This feels like the World’s Longest Day, or at least The Day The Sun Will Not Set. It is summer solstice, you know, which is why the sky is light here in the Pacific Northwest, despite the fact that it’s 9:20 p.m. Darkness will finally arrive at about 10:00 p.m.
But that’s not why this day feels so long.
Last night, we were at the swimming pool. Yes, when I say “we”, I am referring to me and my Girls. Oh, and my family, too. Anyway, when we got home, there was a phone message for my husband from our friend, Michael, who hails from Portland, Oregon. Michael and his family had been in Maui on vacation and their scheduled flight had been changed or rearranged and they missed it. The next best flight was one whose final destination was Seattle.
For those of you who missed geography class (we didn’t have geography class in my high school), Portland, Oregon, is three hours (or so) from Seattle, Washington. Michael and his clan boarded the plane, hoping that my husband would meet them at the airport and help them get home.
The plane was scheduled to arrive at 11 p.m. Or so he said.
My husband, being a prompt man who hates to be late, arrived at the airport before 10 p.m. He called me. “Did Michael call?” “No,” I said. He figured that Michael’s flight had to be the one arriving at 10:20 p.m.
At 11 p.m.: “Has Michael called?” “No,” I said.
At 11:30 p.m.: “Michael and his family are here. Can you get on-line and check the shuttle service from here to our house?” I checked. Last shuttle left at 10:20 p.m.
At midnight: “Someone will be staying at our house tonight and then tomorrow, they will take the train home. I just wanted you to know.”
So, all seven of them piled into our 1993 Mercury Sable. Their eight suitcases were piled into the trunk. Our little sedan has seat-belts for six. I still cannot imagine where they put seven people–which included one baby and her carseat.
Meanwhile, I come back downstairs, turn on the lights and survey the damage. I hadn’t done the lunch dishes because, well, because I hadn’t. Martha Stewart would be very disappointed in me. I finished my transcription after dinner, then we went to the pool and when we came home it was late and I was tired and I figured it could all wait until the next morning.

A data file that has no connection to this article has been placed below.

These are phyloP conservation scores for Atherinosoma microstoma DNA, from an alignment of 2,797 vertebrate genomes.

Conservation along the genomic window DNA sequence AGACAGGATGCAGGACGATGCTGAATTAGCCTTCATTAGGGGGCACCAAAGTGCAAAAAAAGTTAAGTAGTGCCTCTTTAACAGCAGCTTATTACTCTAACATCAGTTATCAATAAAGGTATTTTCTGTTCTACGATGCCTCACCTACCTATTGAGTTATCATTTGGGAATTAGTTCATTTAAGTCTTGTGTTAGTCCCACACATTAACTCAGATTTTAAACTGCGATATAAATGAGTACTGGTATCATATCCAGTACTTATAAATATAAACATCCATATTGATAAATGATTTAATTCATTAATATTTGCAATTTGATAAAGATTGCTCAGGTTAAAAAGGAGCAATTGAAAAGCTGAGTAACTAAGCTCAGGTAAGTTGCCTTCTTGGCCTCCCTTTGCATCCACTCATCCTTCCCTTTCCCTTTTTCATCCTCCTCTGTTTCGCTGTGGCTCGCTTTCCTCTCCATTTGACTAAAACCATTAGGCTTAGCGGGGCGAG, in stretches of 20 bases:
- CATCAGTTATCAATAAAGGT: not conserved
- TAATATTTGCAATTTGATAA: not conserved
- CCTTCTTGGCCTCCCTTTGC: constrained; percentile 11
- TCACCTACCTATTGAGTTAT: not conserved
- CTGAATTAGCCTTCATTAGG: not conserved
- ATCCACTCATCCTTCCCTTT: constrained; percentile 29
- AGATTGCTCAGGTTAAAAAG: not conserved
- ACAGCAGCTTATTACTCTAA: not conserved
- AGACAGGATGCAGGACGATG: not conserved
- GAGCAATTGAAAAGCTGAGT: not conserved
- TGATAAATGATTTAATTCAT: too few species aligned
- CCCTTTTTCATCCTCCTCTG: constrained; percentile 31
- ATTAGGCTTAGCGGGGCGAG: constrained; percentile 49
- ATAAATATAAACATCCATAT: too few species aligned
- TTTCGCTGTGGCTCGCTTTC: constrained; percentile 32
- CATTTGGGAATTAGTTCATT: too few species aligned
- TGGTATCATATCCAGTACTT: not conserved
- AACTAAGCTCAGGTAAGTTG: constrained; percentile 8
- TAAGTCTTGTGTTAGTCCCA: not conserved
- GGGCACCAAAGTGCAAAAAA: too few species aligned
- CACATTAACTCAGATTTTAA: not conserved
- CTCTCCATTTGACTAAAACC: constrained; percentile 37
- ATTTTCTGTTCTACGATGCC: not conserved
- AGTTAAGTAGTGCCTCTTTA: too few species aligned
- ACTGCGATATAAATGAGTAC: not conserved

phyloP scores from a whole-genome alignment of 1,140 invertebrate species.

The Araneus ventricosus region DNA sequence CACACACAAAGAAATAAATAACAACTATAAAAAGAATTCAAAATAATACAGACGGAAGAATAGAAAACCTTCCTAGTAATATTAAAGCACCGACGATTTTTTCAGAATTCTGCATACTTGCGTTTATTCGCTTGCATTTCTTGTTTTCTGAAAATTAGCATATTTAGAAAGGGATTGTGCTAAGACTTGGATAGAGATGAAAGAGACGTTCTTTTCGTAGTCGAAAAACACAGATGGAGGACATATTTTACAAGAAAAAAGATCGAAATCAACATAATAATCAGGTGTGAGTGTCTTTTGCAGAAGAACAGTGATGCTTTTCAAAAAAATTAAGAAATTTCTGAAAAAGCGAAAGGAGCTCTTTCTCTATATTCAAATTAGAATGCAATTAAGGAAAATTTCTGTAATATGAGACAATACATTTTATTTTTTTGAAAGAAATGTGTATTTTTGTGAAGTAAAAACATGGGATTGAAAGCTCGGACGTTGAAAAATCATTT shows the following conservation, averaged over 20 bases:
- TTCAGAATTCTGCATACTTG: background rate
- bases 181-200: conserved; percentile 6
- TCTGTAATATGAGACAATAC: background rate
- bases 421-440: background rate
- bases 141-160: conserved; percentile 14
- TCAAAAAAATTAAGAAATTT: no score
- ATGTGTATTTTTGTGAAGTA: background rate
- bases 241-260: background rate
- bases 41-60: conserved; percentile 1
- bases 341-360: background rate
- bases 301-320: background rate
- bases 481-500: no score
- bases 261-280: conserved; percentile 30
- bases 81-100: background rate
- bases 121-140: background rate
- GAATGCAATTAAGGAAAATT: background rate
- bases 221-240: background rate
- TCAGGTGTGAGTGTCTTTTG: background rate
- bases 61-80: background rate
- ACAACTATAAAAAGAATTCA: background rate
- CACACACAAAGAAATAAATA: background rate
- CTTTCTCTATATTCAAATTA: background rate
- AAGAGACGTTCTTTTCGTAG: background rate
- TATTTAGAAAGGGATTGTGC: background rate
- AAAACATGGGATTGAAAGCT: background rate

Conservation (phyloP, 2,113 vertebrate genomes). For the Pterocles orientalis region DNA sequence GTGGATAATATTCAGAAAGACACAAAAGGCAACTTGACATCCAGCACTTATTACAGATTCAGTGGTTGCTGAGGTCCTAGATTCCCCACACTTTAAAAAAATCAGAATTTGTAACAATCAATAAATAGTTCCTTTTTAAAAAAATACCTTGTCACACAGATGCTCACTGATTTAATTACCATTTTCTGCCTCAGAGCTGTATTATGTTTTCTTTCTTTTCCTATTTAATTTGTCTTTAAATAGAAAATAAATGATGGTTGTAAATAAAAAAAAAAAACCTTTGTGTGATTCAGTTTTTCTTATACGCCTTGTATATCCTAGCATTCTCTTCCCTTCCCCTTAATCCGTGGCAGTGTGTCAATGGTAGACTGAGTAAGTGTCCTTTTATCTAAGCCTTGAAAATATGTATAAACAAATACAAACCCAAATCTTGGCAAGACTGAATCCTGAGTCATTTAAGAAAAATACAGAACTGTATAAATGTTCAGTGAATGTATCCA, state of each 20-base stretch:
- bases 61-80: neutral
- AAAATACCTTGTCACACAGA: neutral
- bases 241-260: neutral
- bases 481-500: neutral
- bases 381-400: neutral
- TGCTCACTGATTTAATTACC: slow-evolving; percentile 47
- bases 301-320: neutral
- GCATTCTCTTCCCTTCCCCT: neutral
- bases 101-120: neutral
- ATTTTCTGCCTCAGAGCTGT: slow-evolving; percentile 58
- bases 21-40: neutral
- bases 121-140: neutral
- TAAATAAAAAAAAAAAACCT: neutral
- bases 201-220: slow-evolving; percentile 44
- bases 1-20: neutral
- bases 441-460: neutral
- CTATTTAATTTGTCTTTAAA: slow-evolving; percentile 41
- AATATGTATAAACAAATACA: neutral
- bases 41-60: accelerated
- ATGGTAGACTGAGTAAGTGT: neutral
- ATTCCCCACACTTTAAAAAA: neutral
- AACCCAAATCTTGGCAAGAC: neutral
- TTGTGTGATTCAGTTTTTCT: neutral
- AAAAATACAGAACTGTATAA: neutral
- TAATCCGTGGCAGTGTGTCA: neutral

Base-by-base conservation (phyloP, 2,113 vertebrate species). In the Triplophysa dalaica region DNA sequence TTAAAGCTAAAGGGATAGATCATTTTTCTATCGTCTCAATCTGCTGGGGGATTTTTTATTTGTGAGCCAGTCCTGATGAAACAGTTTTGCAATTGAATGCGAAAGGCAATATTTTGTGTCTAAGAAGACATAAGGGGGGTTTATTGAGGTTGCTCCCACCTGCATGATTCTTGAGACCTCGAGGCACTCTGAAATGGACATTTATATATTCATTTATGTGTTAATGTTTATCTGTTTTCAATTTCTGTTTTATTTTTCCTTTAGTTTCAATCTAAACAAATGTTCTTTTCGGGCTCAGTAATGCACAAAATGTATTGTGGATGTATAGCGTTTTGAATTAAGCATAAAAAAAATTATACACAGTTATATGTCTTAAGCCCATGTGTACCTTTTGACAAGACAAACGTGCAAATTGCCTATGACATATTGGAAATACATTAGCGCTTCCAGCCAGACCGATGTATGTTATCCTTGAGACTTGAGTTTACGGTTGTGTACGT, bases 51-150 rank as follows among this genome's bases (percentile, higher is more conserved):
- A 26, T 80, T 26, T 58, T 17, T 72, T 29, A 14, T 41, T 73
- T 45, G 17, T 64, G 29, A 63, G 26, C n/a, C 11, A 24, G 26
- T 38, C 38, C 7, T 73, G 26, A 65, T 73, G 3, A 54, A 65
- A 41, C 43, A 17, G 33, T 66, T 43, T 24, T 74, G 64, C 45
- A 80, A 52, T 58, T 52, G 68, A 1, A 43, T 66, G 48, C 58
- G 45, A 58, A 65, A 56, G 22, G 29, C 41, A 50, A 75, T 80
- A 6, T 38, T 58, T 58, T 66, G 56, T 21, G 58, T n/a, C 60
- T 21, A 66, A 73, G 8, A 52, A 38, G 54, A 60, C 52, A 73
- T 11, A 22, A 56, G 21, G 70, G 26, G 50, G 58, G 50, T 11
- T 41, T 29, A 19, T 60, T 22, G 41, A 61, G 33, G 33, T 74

I swept the floor.
I unloaded the dishwasher.
I filled the dishwasher.
I washed the remaining dishes.
I scrubbed the stove.
I cleaned the bathroom.
I made a bed on the couch.
I cleaned off the table and stacked the newspapers neatly.
At 1:00 a.m., I crawled into bed. I was watching Bravo network’s “Insdie the Actors Studio” when I heard the front door open. Someone came upstairs to use the bathroom (I was so glad I’d cleaned it). Then my husband cracked open the door and saw that I was still awake, so he told me that they were just going to take the car home and he’d take the train down tomorrow and drive it home.
Then, he said, “Someone’s coming through to use our bathroom now.” I pulled the covers to my chin and said “hello” to Debbie as she walked through my laundry-strewn bedroom. How awkward.
I made small talk from under the covers. How odd. Even stranger still was a few minutes later after she’d left. My bedroom door opened again and Rachel (Debbie’s grown daughter) popped her head in and said, “Hi!” Again, more small talk about their vacation and adventure. I am gracious, even when tucked into bed for the night.
They left fairly quickly and then my alarm was ringing and it was morning. I showered and finished dressing before the phone rang. It was DaycareKid’s mom telling me she wasn’t going to bring him today because she was taking him to the doctor for his worsening eczema.
Hooray! A day off!
Bummer. No car.
My husband intended to take Amtrak down to Portland to retrieve the car. Until he remembered that his driver’s license was in the car. And you can’t get a ticket to ride on Amtrak without a picture identification card. So, Mike and Debbie had to turn around and drive our car back to us. He drove our car, she followed in their car.
Since he couldn’t go anywhere, my husband took the baby for a long walk in the stroller and while he was gone, I mowed the lawn and trimmed the ridiculously long boxwood hedge and sprayed the driveway weeds with Roundup. The sun was hot and soon, I was, too.
Our friends arrived an hour early at 3:00 p.m. I was in the front yard, sweating and pulling stupid grass from my ugly little flower bed by the driveway. My husband has suggested weed-whacking it to the ground. He was serious. He said, “Just tell me how to pull the weeds,” which, when translated into plain English means, “Go outside and pull those weeds.” I’ll admit that I was pouting a bit, because I didn’t want to do more yardwork. He was clipping ivy and a wasp stung him, leading me to remind him that if we had not done the yardwork, that never would have happened. Serves him right.
The rest of the day just dragged on and on. Babygirl never went to sleep–until she was in the car with her daddy, going for a ride. My husband is sweet–he takes her away so I can get things done. Today, I worked on letters for my volunteers for Vacation Bible School, which is approaching too quickly. Later, he took the boys to the video game store, while I played with Babygirl in the backyard. Then, still later, I took Babygirl shopping with me at Target. We sang “la la la la, la la la la, Elmo’s World . . . ” as we shopped. The theme from Elmo’s World–sometimes I wake up in the night and that song is playing on auto-pilot in my head.
Finally, finally, finally, the kids went to bed. The sky is now fading to black. Each day will now be subsequently darker and darker until I am complaining about the early nightfall. And so it goes.